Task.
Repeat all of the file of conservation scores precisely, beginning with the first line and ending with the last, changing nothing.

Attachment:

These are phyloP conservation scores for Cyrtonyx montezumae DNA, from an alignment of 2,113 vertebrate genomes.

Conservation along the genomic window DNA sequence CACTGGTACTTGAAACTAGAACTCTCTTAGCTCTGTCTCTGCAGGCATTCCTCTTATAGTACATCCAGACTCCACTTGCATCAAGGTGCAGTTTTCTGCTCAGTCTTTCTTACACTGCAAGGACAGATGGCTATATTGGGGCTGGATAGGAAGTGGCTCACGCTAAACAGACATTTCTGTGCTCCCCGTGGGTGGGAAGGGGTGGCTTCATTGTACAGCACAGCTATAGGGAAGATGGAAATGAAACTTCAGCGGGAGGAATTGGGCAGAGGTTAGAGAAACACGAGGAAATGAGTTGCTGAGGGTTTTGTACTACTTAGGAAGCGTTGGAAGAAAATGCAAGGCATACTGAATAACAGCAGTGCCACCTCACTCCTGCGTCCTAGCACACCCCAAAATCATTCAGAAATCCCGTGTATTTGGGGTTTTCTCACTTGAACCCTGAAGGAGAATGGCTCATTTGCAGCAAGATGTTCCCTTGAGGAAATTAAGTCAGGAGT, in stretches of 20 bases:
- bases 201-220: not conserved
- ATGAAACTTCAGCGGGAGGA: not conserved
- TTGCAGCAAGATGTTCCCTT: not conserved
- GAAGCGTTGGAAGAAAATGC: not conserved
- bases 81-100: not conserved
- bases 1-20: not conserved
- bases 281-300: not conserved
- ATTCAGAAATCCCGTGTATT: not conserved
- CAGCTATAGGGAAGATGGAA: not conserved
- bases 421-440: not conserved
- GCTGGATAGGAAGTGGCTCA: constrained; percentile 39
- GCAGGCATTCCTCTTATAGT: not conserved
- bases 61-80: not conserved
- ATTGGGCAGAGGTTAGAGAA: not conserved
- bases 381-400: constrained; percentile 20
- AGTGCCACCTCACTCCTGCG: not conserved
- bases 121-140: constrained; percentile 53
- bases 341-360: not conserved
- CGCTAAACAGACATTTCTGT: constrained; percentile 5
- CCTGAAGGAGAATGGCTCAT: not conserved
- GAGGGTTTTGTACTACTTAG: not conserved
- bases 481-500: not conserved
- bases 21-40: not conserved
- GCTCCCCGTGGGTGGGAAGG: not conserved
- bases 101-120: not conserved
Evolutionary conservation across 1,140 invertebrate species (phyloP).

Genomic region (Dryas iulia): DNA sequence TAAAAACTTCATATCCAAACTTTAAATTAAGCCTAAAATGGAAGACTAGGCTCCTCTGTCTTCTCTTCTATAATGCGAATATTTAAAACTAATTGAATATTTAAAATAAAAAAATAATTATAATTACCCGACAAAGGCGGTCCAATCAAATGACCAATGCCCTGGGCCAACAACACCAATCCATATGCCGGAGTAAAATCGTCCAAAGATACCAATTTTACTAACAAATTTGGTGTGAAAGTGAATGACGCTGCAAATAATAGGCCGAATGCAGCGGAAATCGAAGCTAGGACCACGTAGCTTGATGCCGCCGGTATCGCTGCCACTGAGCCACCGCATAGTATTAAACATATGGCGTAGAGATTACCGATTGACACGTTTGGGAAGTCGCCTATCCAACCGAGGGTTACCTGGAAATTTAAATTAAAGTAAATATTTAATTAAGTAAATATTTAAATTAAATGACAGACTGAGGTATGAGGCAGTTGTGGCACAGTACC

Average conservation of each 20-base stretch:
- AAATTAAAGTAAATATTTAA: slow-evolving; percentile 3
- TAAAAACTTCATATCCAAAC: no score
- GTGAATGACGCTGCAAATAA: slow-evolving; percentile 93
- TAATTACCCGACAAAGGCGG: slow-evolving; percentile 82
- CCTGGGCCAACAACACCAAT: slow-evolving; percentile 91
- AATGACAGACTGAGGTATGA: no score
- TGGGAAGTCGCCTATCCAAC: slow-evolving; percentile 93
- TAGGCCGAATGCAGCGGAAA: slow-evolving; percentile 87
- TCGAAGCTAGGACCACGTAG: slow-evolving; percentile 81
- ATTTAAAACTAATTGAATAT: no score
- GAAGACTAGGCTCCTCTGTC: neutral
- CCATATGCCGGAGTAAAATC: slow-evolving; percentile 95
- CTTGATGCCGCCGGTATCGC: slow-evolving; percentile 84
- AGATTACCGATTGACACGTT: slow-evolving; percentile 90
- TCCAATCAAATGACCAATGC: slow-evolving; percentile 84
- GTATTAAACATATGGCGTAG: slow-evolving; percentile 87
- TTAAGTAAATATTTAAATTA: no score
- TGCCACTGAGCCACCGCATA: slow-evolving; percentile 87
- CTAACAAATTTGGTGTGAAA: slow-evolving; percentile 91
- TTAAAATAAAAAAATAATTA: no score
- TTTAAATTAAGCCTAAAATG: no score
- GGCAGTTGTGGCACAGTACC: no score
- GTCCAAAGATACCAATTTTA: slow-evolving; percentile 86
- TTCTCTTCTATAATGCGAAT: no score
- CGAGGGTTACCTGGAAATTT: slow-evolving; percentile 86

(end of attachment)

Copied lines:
These are phyloP conservation scores for Cyrtonyx montezumae DNA, from an alignment of 2,113 vertebrate genomes.

Conservation along the genomic window DNA sequence CACTGGTACTTGAAACTAGAACTCTCTTAGCTCTGTCTCTGCAGGCATTCCTCTTATAGTACATCCAGACTCCACTTGCATCAAGGTGCAGTTTTCTGCTCAGTCTTTCTTACACTGCAAGGACAGATGGCTATATTGGGGCTGGATAGGAAGTGGCTCACGCTAAACAGACATTTCTGTGCTCCCCGTGGGTGGGAAGGGGTGGCTTCATTGTACAGCACAGCTATAGGGAAGATGGAAATGAAACTTCAGCGGGAGGAATTGGGCAGAGGTTAGAGAAACACGAGGAAATGAGTTGCTGAGGGTTTTGTACTACTTAGGAAGCGTTGGAAGAAAATGCAAGGCATACTGAATAACAGCAGTGCCACCTCACTCCTGCGTCCTAGCACACCCCAAAATCATTCAGAAATCCCGTGTATTTGGGGTTTTCTCACTTGAACCCTGAAGGAGAATGGCTCATTTGCAGCAAGATGTTCCCTTGAGGAAATTAAGTCAGGAGT, in stretches of 20 bases:
- bases 201-220: not conserved
- ATGAAACTTCAGCGGGAGGA: not conserved
- TTGCAGCAAGATGTTCCCTT: not conserved
- GAAGCGTTGGAAGAAAATGC: not conserved
- bases 81-100: not conserved
- bases 1-20: not conserved
- bases 281-300: not conserved
- ATTCAGAAATCCCGTGTATT: not conserved
- CAGCTATAGGGAAGATGGAA: not conserved
- bases 421-440: not conserved
- GCTGGATAGGAAGTGGCTCA: constrained; percentile 39
- GCAGGCATTCCTCTTATAGT: not conserved
- bases 61-80: not conserved
- ATTGGGCAGAGGTTAGAGAA: not conserved
- bases 381-400: constrained; percentile 20
- AGTGCCACCTCACTCCTGCG: not conserved
- bases 121-140: constrained; percentile 53
- bases 341-360: not conserved
- CGCTAAACAGACATTTCTGT: constrained; percentile 5
- CCTGAAGGAGAATGGCTCAT: not conserved
- GAGGGTTTTGTACTACTTAG: not conserved
- bases 481-500: not conserved
- bases 21-40: not conserved
- GCTCCCCGTGGGTGGGAAGG: not conserved
- bases 101-120: not conserved
Evolutionary conservation across 1,140 invertebrate species (phyloP).

Genomic region (Dryas iulia): DNA sequence TAAAAACTTCATATCCAAACTTTAAATTAAGCCTAAAATGGAAGACTAGGCTCCTCTGTCTTCTCTTCTATAATGCGAATATTTAAAACTAATTGAATATTTAAAATAAAAAAATAATTATAATTACCCGACAAAGGCGGTCCAATCAAATGACCAATGCCCTGGGCCAACAACACCAATCCATATGCCGGAGTAAAATCGTCCAAAGATACCAATTTTACTAACAAATTTGGTGTGAAAGTGAATGACGCTGCAAATAATAGGCCGAATGCAGCGGAAATCGAAGCTAGGACCACGTAGCTTGATGCCGCCGGTATCGCTGCCACTGAGCCACCGCATAGTATTAAACATATGGCGTAGAGATTACCGATTGACACGTTTGGGAAGTCGCCTATCCAACCGAGGGTTACCTGGAAATTTAAATTAAAGTAAATATTTAATTAAGTAAATATTTAAATTAAATGACAGACTGAGGTATGAGGCAGTTGTGGCACAGTACC

Average conservation of each 20-base stretch:
- AAATTAAAGTAAATATTTAA: slow-evolving; percentile 3
- TAAAAACTTCATATCCAAAC: no score
- GTGAATGACGCTGCAAATAA: slow-evolving; percentile 93
- TAATTACCCGACAAAGGCGG: slow-evolving; percentile 82
- CCTGGGCCAACAACACCAAT: slow-evolving; percentile 91
- AATGACAGACTGAGGTATGA: no score
- TGGGAAGTCGCCTATCCAAC: slow-evolving; percentile 93
- TAGGCCGAATGCAGCGGAAA: slow-evolving; percentile 87
- TCGAAGCTAGGACCACGTAG: slow-evolving; percentile 81
- ATTTAAAACTAATTGAATAT: no score
- GAAGACTAGGCTCCTCTGTC: neutral
- CCATATGCCGGAGTAAAATC: slow-evolving; percentile 95
- CTTGATGCCGCCGGTATCGC: slow-evolving; percentile 84
- AGATTACCGATTGACACGTT: slow-evolving; percentile 90
- TCCAATCAAATGACCAATGC: slow-evolving; percentile 84
- GTATTAAACATATGGCGTAG: slow-evolving; percentile 87
- TTAAGTAAATATTTAAATTA: no score
- TGCCACTGAGCCACCGCATA: slow-evolving; percentile 87
- CTAACAAATTTGGTGTGAAA: slow-evolving; percentile 91
- TTAAAATAAAAAAATAATTA: no score
- TTTAAATTAAGCCTAAAATG: no score
- GGCAGTTGTGGCACAGTACC: no score
- GTCCAAAGATACCAATTTTA: slow-evolving; percentile 86
- TTCTCTTCTATAATGCGAAT: no score
- CGAGGGTTACCTGGAAATTT: slow-evolving; percentile 86